Scholars, activists, and other criminal justice experts address possible legal responses to excessive police force.
Despite the breadth of the Department of Educations’s debt-cancellation powers, it has failed to employ its powers to their fullest extent.
RegBlog celebrates the year 2016’s developments in regulatory news, analysis, and opinion.
No rubric exists to decide how to navigate the use of automation in the administrative state, but society can make informed choices.
Previously published RegBlog essay sparks debate over the role that cost-benefit analysis should play in regulatory decision-making.
Legal scholars present new ways to teach students regulatory law against the backdrop of an expanding regulatory state.
RegBlog unveils its special election feature, starting with daily, on-site reporting on the Democratic National Convention.
RegBlog highlights the regulatory decisions from the Supreme Court’s past term.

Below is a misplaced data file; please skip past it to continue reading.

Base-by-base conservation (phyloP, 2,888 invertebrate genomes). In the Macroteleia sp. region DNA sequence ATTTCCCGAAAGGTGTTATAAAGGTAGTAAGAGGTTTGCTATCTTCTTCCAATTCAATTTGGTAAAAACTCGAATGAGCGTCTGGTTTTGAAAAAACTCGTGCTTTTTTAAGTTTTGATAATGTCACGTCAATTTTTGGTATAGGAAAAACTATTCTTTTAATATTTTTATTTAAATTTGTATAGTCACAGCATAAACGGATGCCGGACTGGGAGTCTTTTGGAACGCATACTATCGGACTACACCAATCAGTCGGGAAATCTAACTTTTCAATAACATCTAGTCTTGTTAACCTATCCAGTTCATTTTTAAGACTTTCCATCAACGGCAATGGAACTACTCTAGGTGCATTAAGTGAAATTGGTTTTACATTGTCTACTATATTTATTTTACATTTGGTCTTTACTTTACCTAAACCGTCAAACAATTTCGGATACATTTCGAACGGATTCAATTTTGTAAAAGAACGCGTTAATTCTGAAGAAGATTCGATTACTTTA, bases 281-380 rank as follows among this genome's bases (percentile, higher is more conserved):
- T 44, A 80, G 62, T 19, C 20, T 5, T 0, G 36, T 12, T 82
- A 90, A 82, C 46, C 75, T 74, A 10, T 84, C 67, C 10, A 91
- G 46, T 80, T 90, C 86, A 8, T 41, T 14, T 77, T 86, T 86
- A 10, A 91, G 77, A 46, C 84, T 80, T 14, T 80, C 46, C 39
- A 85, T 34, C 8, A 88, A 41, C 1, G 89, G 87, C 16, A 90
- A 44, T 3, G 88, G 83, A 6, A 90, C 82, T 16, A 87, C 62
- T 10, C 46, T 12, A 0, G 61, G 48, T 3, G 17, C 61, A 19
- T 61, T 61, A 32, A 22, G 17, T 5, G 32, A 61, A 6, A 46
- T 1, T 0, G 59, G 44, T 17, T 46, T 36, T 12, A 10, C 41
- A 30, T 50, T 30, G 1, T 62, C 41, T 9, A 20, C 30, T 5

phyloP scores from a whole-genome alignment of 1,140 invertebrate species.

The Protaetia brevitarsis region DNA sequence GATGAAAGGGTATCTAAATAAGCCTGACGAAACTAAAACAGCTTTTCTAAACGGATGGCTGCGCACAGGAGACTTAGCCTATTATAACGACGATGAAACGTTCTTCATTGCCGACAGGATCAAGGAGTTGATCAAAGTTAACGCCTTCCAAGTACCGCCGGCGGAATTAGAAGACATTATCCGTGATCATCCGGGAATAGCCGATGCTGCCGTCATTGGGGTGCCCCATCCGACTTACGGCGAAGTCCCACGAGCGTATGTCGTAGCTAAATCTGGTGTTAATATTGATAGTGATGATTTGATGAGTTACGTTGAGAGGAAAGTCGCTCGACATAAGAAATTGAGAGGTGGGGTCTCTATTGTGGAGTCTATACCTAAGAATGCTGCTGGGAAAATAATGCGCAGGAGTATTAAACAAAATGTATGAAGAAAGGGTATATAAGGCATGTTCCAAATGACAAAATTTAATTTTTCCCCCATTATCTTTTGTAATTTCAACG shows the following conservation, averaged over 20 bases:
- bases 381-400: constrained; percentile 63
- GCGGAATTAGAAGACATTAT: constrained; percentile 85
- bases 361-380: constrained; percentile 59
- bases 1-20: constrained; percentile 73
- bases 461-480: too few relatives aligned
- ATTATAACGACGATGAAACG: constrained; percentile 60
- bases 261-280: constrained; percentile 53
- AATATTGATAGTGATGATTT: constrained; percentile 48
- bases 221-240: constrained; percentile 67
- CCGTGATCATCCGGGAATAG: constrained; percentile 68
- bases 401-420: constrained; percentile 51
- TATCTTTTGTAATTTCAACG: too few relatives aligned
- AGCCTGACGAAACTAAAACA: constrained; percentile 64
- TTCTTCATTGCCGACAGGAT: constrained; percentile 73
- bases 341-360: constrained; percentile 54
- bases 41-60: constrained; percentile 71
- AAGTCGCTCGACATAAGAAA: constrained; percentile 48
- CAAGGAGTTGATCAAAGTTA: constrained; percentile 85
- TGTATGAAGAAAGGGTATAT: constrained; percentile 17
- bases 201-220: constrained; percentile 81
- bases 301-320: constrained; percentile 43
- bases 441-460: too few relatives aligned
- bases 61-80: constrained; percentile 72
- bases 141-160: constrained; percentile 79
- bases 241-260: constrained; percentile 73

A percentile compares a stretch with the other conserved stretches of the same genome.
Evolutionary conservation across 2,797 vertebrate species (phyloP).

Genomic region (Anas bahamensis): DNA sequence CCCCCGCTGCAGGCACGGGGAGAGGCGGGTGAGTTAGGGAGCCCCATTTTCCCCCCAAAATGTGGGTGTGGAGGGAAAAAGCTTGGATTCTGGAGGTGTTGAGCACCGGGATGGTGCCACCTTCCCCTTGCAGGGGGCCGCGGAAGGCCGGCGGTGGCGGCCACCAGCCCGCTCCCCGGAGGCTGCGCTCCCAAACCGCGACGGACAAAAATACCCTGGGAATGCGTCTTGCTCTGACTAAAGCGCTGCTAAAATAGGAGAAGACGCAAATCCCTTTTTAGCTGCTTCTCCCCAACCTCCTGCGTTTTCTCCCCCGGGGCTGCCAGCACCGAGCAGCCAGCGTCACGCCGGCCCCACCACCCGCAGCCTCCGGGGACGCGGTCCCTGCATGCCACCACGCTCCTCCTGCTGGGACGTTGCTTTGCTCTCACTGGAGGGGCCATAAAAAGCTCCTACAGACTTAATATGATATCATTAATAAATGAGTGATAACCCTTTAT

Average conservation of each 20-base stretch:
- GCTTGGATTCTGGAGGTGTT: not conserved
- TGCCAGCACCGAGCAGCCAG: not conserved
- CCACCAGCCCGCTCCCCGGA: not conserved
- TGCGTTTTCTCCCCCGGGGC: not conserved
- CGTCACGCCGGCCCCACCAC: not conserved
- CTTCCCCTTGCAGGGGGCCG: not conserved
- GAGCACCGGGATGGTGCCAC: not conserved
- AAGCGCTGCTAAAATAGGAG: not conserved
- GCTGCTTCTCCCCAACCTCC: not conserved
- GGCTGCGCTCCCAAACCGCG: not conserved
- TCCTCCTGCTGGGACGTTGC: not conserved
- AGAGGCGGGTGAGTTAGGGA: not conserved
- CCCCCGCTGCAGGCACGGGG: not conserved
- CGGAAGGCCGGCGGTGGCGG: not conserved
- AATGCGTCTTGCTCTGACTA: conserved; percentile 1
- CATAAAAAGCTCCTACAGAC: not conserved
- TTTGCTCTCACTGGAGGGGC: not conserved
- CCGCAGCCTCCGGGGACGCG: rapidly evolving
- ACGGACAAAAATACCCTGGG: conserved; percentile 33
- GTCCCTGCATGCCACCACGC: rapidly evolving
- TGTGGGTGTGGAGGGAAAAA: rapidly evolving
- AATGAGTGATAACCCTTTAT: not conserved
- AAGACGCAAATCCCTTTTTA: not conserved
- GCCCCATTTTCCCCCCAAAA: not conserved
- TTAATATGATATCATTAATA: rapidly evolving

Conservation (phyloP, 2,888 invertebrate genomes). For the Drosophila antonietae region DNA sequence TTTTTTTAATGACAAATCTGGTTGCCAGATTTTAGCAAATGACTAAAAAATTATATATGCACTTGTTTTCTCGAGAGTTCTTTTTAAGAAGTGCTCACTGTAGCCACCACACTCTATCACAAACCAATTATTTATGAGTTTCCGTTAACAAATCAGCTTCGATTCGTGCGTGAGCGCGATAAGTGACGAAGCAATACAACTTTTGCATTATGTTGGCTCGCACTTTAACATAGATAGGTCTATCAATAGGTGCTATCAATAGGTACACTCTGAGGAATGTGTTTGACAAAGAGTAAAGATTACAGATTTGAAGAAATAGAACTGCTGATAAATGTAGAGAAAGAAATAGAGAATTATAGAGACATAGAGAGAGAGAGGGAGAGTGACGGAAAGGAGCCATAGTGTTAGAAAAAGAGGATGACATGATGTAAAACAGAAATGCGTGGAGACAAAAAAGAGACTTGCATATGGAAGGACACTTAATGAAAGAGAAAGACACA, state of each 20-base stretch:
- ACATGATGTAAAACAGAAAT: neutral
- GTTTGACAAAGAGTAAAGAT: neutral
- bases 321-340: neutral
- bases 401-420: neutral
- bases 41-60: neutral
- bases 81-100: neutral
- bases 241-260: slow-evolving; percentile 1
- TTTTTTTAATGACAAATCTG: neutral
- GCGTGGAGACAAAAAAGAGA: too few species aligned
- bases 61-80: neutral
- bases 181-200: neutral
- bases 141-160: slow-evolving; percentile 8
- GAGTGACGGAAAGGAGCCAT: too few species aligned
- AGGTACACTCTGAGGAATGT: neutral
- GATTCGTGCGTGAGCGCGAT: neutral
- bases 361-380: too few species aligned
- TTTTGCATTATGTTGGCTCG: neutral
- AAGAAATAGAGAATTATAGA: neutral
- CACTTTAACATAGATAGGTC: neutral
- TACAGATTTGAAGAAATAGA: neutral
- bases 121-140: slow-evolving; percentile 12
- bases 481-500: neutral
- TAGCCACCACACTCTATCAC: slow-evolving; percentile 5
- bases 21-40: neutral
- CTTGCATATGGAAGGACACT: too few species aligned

Distinguished public servants and scholars examine critical issues concerning regulatory capture—and offer solutions on its eradication.
In commemoration of RegBlog’s fifth anniversary, experts looks back on the last five years of regulation before looking forward to the next.
In a six-part series, Professor Wendell Pritchett explains why reforming higher education requires careful analysis of the fundamentals of regulation.
Penn Law hosts symposium on the legality of contemporary uses of executive power.